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How to Teach Quantum Physics to Your Dog

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I like to look over the new fiction and nonfiction sections, as well as just wandering the stacks pulling down and scanning all kinds of books. Orzel’s explanations, while admirably complete, also tend towards a level of technical complexity that belies the book’s pop science label. I was less enamoured whenever he started talking about photons as waves and interference patterns … the way he was explaining it ended up confusing me and doubting my knowledge of quantum physics rather than honing it! Chad Orzel’s book How to Teach [Quantum] Physics to Your Dog is an enjoyable analysis of many of the basic concepts of quantum mechanics. He studied at University of Maryland, College Park, MD: PhD in Chemical Physics, 1999 and Williams College, Williamstown, MA: BA in Physics, 1993.

He'd need to be there with me and his dog and for demonstration purposes, and then I could go, "wait, wait, what? It’s hard for me to approach books like this from the eyes of a first timer, because I’ve read so many—I don’t pretend that means I know a lot about quantum mechanics, but you do start to hear the same stories over and over. I found this device far too distracting and cheesy for my tastes, and it adds very little to Orzel’s explanations.When Quantum Physics expert Dr Chad Orzel went to adopt a dog he never imagined he would end up with one as inquisitive as Emmy. Taking Emmy's anarchic behaviour as a starting point, Orzel explains the key theories of quantum physics. One could argue if the dialogs between Chad and his dog Emmy were necesary, as the writing style may be perceived as childish, but afterwards, it actually provided the comic relief in a tough subject like quantum physics.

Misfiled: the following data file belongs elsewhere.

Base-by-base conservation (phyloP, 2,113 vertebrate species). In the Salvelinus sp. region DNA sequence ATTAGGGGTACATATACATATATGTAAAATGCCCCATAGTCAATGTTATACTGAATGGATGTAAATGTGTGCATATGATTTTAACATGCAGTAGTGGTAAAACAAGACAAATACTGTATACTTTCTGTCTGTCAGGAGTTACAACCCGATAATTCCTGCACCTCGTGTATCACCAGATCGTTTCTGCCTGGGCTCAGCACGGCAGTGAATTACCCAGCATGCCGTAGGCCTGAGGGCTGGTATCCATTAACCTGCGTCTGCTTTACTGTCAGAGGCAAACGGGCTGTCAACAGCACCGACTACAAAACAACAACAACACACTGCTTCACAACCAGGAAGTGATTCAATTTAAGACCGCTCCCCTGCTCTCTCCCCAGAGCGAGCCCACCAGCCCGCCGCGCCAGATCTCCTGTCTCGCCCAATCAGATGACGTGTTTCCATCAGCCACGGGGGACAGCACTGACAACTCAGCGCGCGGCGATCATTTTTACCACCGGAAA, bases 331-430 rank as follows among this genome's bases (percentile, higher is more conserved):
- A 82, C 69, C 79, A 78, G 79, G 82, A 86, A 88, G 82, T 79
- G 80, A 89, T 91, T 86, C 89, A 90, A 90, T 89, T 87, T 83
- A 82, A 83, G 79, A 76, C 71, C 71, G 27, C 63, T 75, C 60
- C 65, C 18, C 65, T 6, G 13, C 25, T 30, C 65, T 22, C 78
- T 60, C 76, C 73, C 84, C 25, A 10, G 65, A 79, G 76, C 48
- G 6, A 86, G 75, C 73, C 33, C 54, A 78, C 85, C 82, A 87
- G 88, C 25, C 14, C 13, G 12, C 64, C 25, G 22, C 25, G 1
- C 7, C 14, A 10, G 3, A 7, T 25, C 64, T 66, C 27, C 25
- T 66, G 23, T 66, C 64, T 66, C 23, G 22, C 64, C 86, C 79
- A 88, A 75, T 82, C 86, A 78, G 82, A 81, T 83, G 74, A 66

From there it covers a number of topics, including Heisenberg’s uncertainty principle and the famous thought experiment known as Schrödinger’s Cat.Not only did it explain quantum with astute precision but also helped me develop a keen interest in quantum. It uses just enough math to get the ideas across and frames much of the interpretation in metaphors based on the dog’s desire to catch little furry animals. A dog won't find dropped food on the same block every day, and a photon won't interact with a molecule in the same part of the interferometer every time. From there the author moves to an explanation of the topic and the experiments used to prove the theory correct.

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